What Level of Analysis is Most Salient for a Global Theory of Corporate Governance?
Article first published online: 2 MAR 2011
© 2011 Blackwell Publishing Ltd
Corporate Governance: An International Review
Volume 19, Issue 2, pages 97–98, March 2011
How to Cite
Judge, W. Q. (2011), What Level of Analysis is Most Salient for a Global Theory of Corporate Governance?. Corporate Governance: An International Review, 19: 97–98. doi: 10.1111/j.1467-8683.2010.00841.x
- Issue published online: 2 MAR 2011
- Article first published online: 2 MAR 2011
We have five rigorous and relevant new comparative corporate governance studies in this issue. Each of these studies contributes to our journal's overarching mission of moving toward a rigorous and relevant theory of corporate governance that can be meaningfully applied throughout the world. In this editorial, I would like to focus on the multiple levels of analysis involved with arriving at a global theory.
As discussed in my previous editorial, the primary focus of all corporate governance research is at the firm-level of analysis. However, the antecedents and effects of corporate governance operate at multiple levels of analysis. I will illustrate this assertion in my following discussion of the five articles published in this general issue.
In our lead article, Liu and Magnan examine the joint effect of national self-dealing regulations and the firm's ownership structure to predict firm value in 22 nations from Asia and Western Europe. Building on agency theory, they find that there is an interaction effect between national regulations and the “ownership wedge” across these governance environments. Their study refines and extends LaPorta, Lopez-de-Silanes, Shleifer and Vishny (2002) study which demonstrated a rather general impact of national regulations on firm value. Specifically, this study demonstrates both a national-level and firm-level impact on firm valuation.
In our second article, Grosvold and Brammer seek to explore how national institutions may influence the proportion of women on corporate boards within a nation. In their comprehensive analysis of boards of directors operating in 38 nations from 2001–07, they reveal that national institutions were systematically related to gender diversity. Furthermore, they find that cultural and legal institutions are the predominant institutional drivers. While they did not explore firm- or industry-level antecedents, they did find that national-level antecedents explained 40 to 60 per cent of the variance in the proportion of women on corporate boards.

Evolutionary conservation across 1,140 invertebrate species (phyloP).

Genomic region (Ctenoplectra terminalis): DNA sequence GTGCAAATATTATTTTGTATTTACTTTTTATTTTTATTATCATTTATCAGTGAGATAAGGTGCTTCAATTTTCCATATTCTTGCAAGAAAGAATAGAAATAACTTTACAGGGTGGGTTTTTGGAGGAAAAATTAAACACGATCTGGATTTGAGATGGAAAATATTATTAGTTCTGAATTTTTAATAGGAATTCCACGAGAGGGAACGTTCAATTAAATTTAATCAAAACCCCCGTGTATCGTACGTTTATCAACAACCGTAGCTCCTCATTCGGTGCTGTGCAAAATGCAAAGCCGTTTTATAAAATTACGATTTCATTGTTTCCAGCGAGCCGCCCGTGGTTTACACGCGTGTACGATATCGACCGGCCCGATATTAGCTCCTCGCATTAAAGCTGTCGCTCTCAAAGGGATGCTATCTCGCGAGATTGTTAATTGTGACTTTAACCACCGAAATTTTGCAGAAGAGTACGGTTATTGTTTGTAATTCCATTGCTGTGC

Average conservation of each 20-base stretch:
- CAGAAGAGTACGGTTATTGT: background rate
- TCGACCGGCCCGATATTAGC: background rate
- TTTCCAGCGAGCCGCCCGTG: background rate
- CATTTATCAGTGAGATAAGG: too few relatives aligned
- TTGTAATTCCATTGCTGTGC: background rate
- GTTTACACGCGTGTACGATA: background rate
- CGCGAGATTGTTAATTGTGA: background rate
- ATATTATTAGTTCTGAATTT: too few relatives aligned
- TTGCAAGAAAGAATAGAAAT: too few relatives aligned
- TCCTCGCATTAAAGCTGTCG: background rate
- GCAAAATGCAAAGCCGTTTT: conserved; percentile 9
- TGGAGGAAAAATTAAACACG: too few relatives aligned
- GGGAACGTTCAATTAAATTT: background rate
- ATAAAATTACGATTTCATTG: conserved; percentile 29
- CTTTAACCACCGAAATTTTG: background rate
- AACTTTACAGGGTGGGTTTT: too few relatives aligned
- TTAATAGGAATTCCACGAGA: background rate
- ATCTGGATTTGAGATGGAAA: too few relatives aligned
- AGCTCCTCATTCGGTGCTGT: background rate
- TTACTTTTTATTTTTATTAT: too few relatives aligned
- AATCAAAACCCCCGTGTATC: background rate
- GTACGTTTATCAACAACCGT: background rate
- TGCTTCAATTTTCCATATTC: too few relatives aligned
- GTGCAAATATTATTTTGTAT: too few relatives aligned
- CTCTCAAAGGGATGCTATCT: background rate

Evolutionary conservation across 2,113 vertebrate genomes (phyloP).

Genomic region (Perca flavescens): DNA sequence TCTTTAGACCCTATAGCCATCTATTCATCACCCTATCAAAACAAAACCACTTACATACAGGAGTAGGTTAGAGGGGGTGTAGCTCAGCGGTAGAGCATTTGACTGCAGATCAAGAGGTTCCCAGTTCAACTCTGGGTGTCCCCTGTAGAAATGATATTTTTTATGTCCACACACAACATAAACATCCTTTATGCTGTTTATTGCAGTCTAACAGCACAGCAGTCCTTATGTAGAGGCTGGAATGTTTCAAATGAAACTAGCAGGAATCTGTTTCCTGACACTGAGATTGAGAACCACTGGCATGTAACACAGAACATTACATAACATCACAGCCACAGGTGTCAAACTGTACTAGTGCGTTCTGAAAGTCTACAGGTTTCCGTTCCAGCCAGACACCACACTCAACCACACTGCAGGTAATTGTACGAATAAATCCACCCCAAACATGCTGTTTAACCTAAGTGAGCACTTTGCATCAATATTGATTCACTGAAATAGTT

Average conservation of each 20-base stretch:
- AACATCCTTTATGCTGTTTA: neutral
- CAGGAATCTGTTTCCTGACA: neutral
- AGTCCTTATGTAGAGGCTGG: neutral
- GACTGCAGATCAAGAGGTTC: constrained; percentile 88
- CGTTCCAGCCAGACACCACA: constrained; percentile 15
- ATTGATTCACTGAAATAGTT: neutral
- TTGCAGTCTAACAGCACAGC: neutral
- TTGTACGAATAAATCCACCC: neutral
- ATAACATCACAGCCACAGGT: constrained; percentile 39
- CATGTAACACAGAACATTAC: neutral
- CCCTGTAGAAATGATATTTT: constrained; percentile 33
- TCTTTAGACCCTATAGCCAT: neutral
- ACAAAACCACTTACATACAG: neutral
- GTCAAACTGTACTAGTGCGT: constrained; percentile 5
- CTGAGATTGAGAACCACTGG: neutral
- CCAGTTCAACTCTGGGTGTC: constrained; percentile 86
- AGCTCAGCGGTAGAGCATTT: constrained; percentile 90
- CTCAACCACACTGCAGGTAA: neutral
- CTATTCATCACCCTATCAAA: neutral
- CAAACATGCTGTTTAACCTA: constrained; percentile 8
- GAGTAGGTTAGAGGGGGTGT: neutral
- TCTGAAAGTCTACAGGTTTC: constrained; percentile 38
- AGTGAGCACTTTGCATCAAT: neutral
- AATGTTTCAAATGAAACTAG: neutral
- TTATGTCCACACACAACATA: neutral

Our third article is another multi-country study authored by Du, Deloof and Jorrisen. This pioneering study fills a rather large void in the international business and corporate governance literatures by seeking to understand why some boards for foreign subsidiaries are active, while others are not. In this study, board involvement at the subsidiary level was operationalized as the board being more active than what the law requires in Belgium. Specifically, they studied multi-national firms headquartered in 14 different nations which operated foreign subsidiaries in Belgium. They found that firm-level predictors, such the subsidiary's strategic mandate, prior performance, and size relative to the parent firm to all be systematically related to subsidiary board involvement. In addition, they found that the individual CEO's role back at headquarters, the cultural distance between the two national cultures, and the overall national governance system all influenced subsidiary board involvement. This study has implications for both agency and resource dependency perspectives on corporate governance.